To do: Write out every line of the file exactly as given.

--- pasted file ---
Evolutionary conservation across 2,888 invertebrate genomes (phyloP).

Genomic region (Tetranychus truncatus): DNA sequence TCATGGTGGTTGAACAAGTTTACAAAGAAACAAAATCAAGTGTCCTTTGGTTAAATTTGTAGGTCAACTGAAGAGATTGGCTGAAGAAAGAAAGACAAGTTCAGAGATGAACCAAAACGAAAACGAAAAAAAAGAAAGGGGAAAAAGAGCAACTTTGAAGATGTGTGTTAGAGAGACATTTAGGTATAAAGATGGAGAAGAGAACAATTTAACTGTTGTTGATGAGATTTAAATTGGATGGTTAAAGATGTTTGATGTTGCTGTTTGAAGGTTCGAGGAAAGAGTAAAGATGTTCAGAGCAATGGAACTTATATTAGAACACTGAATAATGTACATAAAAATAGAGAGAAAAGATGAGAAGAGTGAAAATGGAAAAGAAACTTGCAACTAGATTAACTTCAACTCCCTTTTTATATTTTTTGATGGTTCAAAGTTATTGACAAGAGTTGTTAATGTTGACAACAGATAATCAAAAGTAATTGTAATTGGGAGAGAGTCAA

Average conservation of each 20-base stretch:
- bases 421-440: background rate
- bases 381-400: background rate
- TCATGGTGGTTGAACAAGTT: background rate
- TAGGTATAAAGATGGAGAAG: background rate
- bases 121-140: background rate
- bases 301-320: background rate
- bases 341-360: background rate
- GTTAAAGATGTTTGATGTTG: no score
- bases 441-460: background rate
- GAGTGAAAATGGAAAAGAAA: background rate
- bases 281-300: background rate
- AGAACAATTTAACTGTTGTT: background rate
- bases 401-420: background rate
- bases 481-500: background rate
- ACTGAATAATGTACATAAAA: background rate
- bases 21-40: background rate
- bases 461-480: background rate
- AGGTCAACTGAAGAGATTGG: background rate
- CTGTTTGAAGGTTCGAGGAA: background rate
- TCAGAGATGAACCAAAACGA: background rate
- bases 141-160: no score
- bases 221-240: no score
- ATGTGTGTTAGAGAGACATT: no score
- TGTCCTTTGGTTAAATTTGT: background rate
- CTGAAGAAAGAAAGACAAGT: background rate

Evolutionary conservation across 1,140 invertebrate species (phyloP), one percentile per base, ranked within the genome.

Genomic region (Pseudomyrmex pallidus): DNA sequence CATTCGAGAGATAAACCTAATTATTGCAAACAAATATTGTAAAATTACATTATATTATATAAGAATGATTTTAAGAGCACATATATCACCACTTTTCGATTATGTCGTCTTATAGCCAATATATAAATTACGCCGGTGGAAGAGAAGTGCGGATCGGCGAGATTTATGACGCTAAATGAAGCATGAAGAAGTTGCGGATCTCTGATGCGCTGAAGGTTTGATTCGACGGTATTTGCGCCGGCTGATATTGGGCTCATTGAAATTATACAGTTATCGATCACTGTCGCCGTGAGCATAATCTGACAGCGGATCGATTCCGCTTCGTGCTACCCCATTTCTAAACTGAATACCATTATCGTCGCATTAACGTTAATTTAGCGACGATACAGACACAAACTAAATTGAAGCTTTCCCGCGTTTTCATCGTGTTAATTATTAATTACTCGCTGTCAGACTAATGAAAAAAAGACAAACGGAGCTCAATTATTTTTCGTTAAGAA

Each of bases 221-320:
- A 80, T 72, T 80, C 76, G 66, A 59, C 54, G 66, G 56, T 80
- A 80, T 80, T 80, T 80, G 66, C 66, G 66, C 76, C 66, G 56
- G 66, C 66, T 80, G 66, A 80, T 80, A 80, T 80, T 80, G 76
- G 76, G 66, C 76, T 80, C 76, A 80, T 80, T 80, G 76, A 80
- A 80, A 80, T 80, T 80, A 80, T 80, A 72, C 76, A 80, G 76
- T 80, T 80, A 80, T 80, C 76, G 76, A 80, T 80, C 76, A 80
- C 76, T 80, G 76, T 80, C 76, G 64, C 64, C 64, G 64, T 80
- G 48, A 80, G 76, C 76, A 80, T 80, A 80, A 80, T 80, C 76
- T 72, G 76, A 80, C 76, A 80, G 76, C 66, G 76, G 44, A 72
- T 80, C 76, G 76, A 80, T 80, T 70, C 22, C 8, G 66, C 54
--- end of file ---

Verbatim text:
Evolutionary conservation across 2,888 invertebrate genomes (phyloP).

Genomic region (Tetranychus truncatus): DNA sequence TCATGGTGGTTGAACAAGTTTACAAAGAAACAAAATCAAGTGTCCTTTGGTTAAATTTGTAGGTCAACTGAAGAGATTGGCTGAAGAAAGAAAGACAAGTTCAGAGATGAACCAAAACGAAAACGAAAAAAAAGAAAGGGGAAAAAGAGCAACTTTGAAGATGTGTGTTAGAGAGACATTTAGGTATAAAGATGGAGAAGAGAACAATTTAACTGTTGTTGATGAGATTTAAATTGGATGGTTAAAGATGTTTGATGTTGCTGTTTGAAGGTTCGAGGAAAGAGTAAAGATGTTCAGAGCAATGGAACTTATATTAGAACACTGAATAATGTACATAAAAATAGAGAGAAAAGATGAGAAGAGTGAAAATGGAAAAGAAACTTGCAACTAGATTAACTTCAACTCCCTTTTTATATTTTTTGATGGTTCAAAGTTATTGACAAGAGTTGTTAATGTTGACAACAGATAATCAAAAGTAATTGTAATTGGGAGAGAGTCAA

Average conservation of each 20-base stretch:
- bases 421-440: background rate
- bases 381-400: background rate
- TCATGGTGGTTGAACAAGTT: background rate
- TAGGTATAAAGATGGAGAAG: background rate
- bases 121-140: background rate
- bases 301-320: background rate
- bases 341-360: background rate
- GTTAAAGATGTTTGATGTTG: no score
- bases 441-460: background rate
- GAGTGAAAATGGAAAAGAAA: background rate
- bases 281-300: background rate
- AGAACAATTTAACTGTTGTT: background rate
- bases 401-420: background rate
- bases 481-500: background rate
- ACTGAATAATGTACATAAAA: background rate
- bases 21-40: background rate
- bases 461-480: background rate
- AGGTCAACTGAAGAGATTGG: background rate
- CTGTTTGAAGGTTCGAGGAA: background rate
- TCAGAGATGAACCAAAACGA: background rate
- bases 141-160: no score
- bases 221-240: no score
- ATGTGTGTTAGAGAGACATT: no score
- TGTCCTTTGGTTAAATTTGT: background rate
- CTGAAGAAAGAAAGACAAGT: background rate

Evolutionary conservation across 1,140 invertebrate species (phyloP), one percentile per base, ranked within the genome.

Genomic region (Pseudomyrmex pallidus): DNA sequence CATTCGAGAGATAAACCTAATTATTGCAAACAAATATTGTAAAATTACATTATATTATATAAGAATGATTTTAAGAGCACATATATCACCACTTTTCGATTATGTCGTCTTATAGCCAATATATAAATTACGCCGGTGGAAGAGAAGTGCGGATCGGCGAGATTTATGACGCTAAATGAAGCATGAAGAAGTTGCGGATCTCTGATGCGCTGAAGGTTTGATTCGACGGTATTTGCGCCGGCTGATATTGGGCTCATTGAAATTATACAGTTATCGATCACTGTCGCCGTGAGCATAATCTGACAGCGGATCGATTCCGCTTCGTGCTACCCCATTTCTAAACTGAATACCATTATCGTCGCATTAACGTTAATTTAGCGACGATACAGACACAAACTAAATTGAAGCTTTCCCGCGTTTTCATCGTGTTAATTATTAATTACTCGCTGTCAGACTAATGAAAAAAAGACAAACGGAGCTCAATTATTTTTCGTTAAGAA

Each of bases 221-320:
- A 80, T 72, T 80, C 76, G 66, A 59, C 54, G 66, G 56, T 80
- A 80, T 80, T 80, T 80, G 66, C 66, G 66, C 76, C 66, G 56
- G 66, C 66, T 80, G 66, A 80, T 80, A 80, T 80, T 80, G 76
- G 76, G 66, C 76, T 80, C 76, A 80, T 80, T 80, G 76, A 80
- A 80, A 80, T 80, T 80, A 80, T 80, A 72, C 76, A 80, G 76
- T 80, T 80, A 80, T 80, C 76, G 76, A 80, T 80, C 76, A 80
- C 76, T 80, G 76, T 80, C 76, G 64, C 64, C 64, G 64, T 80
- G 48, A 80, G 76, C 76, A 80, T 80, A 80, A 80, T 80, C 76
- T 72, G 76, A 80, C 76, A 80, G 76, C 66, G 76, G 44, A 72
- T 80, C 76, G 76, A 80, T 80, T 70, C 22, C 8, G 66, C 54